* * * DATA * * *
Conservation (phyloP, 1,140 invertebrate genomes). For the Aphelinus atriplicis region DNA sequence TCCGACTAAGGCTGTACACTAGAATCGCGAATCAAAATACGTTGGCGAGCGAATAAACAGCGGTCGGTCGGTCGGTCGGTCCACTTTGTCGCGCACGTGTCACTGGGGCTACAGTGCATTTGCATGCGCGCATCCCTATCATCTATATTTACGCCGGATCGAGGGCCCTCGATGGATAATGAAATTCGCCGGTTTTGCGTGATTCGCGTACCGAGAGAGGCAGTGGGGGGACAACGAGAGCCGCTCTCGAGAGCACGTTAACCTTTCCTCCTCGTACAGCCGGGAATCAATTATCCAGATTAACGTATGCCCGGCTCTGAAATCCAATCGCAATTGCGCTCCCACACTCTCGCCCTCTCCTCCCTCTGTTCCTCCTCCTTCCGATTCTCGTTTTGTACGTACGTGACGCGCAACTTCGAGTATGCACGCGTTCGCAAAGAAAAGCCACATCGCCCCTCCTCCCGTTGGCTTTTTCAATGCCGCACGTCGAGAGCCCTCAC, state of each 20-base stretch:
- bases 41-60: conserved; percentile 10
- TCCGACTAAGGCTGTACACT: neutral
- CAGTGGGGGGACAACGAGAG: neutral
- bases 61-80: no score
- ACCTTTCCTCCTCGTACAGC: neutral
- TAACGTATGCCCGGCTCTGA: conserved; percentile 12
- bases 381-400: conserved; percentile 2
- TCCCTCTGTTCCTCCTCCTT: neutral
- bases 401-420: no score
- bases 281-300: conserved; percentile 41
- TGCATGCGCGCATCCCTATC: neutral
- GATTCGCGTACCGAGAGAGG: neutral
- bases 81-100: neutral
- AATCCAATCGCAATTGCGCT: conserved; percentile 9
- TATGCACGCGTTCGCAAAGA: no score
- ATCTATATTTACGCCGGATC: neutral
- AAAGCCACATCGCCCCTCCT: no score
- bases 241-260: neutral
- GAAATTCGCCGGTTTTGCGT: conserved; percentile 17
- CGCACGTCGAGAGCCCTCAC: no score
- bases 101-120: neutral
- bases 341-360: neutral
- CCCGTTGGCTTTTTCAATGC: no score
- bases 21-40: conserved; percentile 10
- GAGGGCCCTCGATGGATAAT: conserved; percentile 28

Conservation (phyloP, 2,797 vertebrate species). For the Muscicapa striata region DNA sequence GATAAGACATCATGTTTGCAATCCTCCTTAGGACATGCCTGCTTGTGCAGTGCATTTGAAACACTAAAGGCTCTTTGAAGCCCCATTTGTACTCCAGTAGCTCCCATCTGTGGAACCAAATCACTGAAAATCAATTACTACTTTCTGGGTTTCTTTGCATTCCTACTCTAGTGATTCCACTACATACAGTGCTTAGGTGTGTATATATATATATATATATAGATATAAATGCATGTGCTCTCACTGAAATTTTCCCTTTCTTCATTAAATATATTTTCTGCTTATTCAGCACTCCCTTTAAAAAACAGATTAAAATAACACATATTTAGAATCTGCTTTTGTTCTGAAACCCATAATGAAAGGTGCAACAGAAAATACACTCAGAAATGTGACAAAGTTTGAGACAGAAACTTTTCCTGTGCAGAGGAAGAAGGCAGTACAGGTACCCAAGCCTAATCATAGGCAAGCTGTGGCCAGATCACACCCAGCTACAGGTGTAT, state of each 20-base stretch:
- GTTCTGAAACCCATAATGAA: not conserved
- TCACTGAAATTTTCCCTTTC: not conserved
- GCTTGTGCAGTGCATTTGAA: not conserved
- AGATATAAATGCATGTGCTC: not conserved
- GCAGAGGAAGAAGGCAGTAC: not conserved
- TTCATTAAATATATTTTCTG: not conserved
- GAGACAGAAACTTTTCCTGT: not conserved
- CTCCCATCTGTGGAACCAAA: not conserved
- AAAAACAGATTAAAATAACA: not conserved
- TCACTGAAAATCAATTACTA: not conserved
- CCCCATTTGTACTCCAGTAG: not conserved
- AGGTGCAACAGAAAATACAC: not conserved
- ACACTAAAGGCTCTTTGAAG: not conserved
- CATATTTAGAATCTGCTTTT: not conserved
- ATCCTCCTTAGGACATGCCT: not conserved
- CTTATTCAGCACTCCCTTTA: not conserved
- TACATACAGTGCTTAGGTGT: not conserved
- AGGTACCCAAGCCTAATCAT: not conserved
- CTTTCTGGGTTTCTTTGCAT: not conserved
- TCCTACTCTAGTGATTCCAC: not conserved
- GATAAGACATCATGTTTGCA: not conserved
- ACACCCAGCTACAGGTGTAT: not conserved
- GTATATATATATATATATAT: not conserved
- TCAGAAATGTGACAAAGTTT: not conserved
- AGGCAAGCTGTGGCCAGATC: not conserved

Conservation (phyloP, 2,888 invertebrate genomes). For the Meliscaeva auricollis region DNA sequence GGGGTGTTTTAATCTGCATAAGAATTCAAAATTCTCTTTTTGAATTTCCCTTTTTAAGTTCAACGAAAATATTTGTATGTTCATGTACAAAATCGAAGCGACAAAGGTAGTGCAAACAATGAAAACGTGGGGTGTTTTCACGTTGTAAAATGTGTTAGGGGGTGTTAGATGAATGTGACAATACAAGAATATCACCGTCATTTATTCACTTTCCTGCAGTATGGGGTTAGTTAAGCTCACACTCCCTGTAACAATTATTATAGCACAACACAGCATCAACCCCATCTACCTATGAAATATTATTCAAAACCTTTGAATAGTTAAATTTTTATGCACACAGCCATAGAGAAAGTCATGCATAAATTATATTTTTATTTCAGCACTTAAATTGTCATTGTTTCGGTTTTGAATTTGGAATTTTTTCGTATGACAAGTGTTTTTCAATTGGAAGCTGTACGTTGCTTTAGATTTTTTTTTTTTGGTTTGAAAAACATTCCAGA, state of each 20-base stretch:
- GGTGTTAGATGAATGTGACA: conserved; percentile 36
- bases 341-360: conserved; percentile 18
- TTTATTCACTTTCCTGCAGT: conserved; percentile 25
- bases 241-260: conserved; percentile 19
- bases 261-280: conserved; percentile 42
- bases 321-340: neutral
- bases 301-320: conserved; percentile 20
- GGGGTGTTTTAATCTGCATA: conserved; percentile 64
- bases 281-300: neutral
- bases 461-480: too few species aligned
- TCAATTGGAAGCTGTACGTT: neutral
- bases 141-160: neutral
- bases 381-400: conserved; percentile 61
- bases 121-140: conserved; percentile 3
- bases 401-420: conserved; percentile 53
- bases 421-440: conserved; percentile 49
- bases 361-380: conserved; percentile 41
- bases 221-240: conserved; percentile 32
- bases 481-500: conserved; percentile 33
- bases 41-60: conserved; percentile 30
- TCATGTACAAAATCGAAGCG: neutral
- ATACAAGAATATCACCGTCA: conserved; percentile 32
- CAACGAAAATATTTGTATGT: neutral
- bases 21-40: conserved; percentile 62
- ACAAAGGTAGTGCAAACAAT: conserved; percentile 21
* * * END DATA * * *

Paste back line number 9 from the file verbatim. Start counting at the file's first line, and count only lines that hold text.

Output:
- TCCCTCTGTTCCTCCTCCTT: neutral